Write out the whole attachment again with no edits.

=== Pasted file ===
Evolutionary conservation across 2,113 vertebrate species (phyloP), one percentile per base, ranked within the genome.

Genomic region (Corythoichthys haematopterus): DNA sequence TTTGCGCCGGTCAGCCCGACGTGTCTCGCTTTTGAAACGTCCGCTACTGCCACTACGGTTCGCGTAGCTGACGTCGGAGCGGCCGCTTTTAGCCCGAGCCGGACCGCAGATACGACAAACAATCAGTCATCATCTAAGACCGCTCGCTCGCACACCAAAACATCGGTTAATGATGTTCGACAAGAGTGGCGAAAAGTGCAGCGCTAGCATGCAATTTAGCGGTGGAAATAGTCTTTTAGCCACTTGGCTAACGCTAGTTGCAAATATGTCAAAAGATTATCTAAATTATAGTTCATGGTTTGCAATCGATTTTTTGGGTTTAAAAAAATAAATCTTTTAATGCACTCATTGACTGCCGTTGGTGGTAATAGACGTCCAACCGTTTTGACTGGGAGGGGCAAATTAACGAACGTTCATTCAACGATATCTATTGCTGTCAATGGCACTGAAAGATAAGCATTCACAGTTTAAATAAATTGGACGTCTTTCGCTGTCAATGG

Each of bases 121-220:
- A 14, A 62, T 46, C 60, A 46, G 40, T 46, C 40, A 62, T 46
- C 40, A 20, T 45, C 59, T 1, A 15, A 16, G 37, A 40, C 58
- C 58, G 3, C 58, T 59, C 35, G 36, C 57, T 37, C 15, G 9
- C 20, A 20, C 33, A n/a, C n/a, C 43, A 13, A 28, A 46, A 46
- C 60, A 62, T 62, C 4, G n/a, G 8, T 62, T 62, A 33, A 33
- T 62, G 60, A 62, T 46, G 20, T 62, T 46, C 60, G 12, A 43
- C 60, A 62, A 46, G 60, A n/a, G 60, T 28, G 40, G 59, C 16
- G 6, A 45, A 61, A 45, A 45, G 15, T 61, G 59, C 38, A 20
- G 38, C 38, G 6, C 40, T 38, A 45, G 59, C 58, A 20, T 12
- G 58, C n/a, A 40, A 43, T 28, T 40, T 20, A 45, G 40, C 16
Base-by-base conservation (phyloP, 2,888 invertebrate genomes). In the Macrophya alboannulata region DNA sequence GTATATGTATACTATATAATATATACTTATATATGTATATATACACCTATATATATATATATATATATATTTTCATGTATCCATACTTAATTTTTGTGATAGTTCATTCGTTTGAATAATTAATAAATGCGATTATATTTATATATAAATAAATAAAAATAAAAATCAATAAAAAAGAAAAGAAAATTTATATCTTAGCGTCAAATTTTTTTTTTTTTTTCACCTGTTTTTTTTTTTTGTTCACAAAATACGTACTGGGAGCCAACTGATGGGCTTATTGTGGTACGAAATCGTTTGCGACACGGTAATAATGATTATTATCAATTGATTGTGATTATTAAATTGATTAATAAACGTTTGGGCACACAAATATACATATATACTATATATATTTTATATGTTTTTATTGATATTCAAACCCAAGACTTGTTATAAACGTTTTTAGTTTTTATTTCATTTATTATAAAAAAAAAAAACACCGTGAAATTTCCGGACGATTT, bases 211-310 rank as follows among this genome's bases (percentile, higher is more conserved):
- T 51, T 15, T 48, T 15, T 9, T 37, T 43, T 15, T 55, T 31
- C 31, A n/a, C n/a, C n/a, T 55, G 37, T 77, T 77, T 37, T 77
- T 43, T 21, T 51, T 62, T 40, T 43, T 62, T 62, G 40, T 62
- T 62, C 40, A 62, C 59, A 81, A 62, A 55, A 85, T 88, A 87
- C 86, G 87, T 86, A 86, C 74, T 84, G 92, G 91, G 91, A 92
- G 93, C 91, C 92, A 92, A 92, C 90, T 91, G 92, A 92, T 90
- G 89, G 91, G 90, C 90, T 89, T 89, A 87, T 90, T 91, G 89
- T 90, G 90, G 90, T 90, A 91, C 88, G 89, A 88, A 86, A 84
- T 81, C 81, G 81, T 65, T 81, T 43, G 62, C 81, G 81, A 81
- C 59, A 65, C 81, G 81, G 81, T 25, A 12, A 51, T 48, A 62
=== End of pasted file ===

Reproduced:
Evolutionary conservation across 2,113 vertebrate species (phyloP), one percentile per base, ranked within the genome.

Genomic region (Corythoichthys haematopterus): DNA sequence TTTGCGCCGGTCAGCCCGACGTGTCTCGCTTTTGAAACGTCCGCTACTGCCACTACGGTTCGCGTAGCTGACGTCGGAGCGGCCGCTTTTAGCCCGAGCCGGACCGCAGATACGACAAACAATCAGTCATCATCTAAGACCGCTCGCTCGCACACCAAAACATCGGTTAATGATGTTCGACAAGAGTGGCGAAAAGTGCAGCGCTAGCATGCAATTTAGCGGTGGAAATAGTCTTTTAGCCACTTGGCTAACGCTAGTTGCAAATATGTCAAAAGATTATCTAAATTATAGTTCATGGTTTGCAATCGATTTTTTGGGTTTAAAAAAATAAATCTTTTAATGCACTCATTGACTGCCGTTGGTGGTAATAGACGTCCAACCGTTTTGACTGGGAGGGGCAAATTAACGAACGTTCATTCAACGATATCTATTGCTGTCAATGGCACTGAAAGATAAGCATTCACAGTTTAAATAAATTGGACGTCTTTCGCTGTCAATGG

Each of bases 121-220:
- A 14, A 62, T 46, C 60, A 46, G 40, T 46, C 40, A 62, T 46
- C 40, A 20, T 45, C 59, T 1, A 15, A 16, G 37, A 40, C 58
- C 58, G 3, C 58, T 59, C 35, G 36, C 57, T 37, C 15, G 9
- C 20, A 20, C 33, A n/a, C n/a, C 43, A 13, A 28, A 46, A 46
- C 60, A 62, T 62, C 4, G n/a, G 8, T 62, T 62, A 33, A 33
- T 62, G 60, A 62, T 46, G 20, T 62, T 46, C 60, G 12, A 43
- C 60, A 62, A 46, G 60, A n/a, G 60, T 28, G 40, G 59, C 16
- G 6, A 45, A 61, A 45, A 45, G 15, T 61, G 59, C 38, A 20
- G 38, C 38, G 6, C 40, T 38, A 45, G 59, C 58, A 20, T 12
- G 58, C n/a, A 40, A 43, T 28, T 40, T 20, A 45, G 40, C 16
Base-by-base conservation (phyloP, 2,888 invertebrate genomes). In the Macrophya alboannulata region DNA sequence GTATATGTATACTATATAATATATACTTATATATGTATATATACACCTATATATATATATATATATATATTTTCATGTATCCATACTTAATTTTTGTGATAGTTCATTCGTTTGAATAATTAATAAATGCGATTATATTTATATATAAATAAATAAAAATAAAAATCAATAAAAAAGAAAAGAAAATTTATATCTTAGCGTCAAATTTTTTTTTTTTTTTCACCTGTTTTTTTTTTTTGTTCACAAAATACGTACTGGGAGCCAACTGATGGGCTTATTGTGGTACGAAATCGTTTGCGACACGGTAATAATGATTATTATCAATTGATTGTGATTATTAAATTGATTAATAAACGTTTGGGCACACAAATATACATATATACTATATATATTTTATATGTTTTTATTGATATTCAAACCCAAGACTTGTTATAAACGTTTTTAGTTTTTATTTCATTTATTATAAAAAAAAAAAACACCGTGAAATTTCCGGACGATTT, bases 211-310 rank as follows among this genome's bases (percentile, higher is more conserved):
- T 51, T 15, T 48, T 15, T 9, T 37, T 43, T 15, T 55, T 31
- C 31, A n/a, C n/a, C n/a, T 55, G 37, T 77, T 77, T 37, T 77
- T 43, T 21, T 51, T 62, T 40, T 43, T 62, T 62, G 40, T 62
- T 62, C 40, A 62, C 59, A 81, A 62, A 55, A 85, T 88, A 87
- C 86, G 87, T 86, A 86, C 74, T 84, G 92, G 91, G 91, A 92
- G 93, C 91, C 92, A 92, A 92, C 90, T 91, G 92, A 92, T 90
- G 89, G 91, G 90, C 90, T 89, T 89, A 87, T 90, T 91, G 89
- T 90, G 90, G 90, T 90, A 91, C 88, G 89, A 88, A 86, A 84
- T 81, C 81, G 81, T 65, T 81, T 43, G 62, C 81, G 81, A 81
- C 59, A 65, C 81, G 81, G 81, T 25, A 12, A 51, T 48, A 62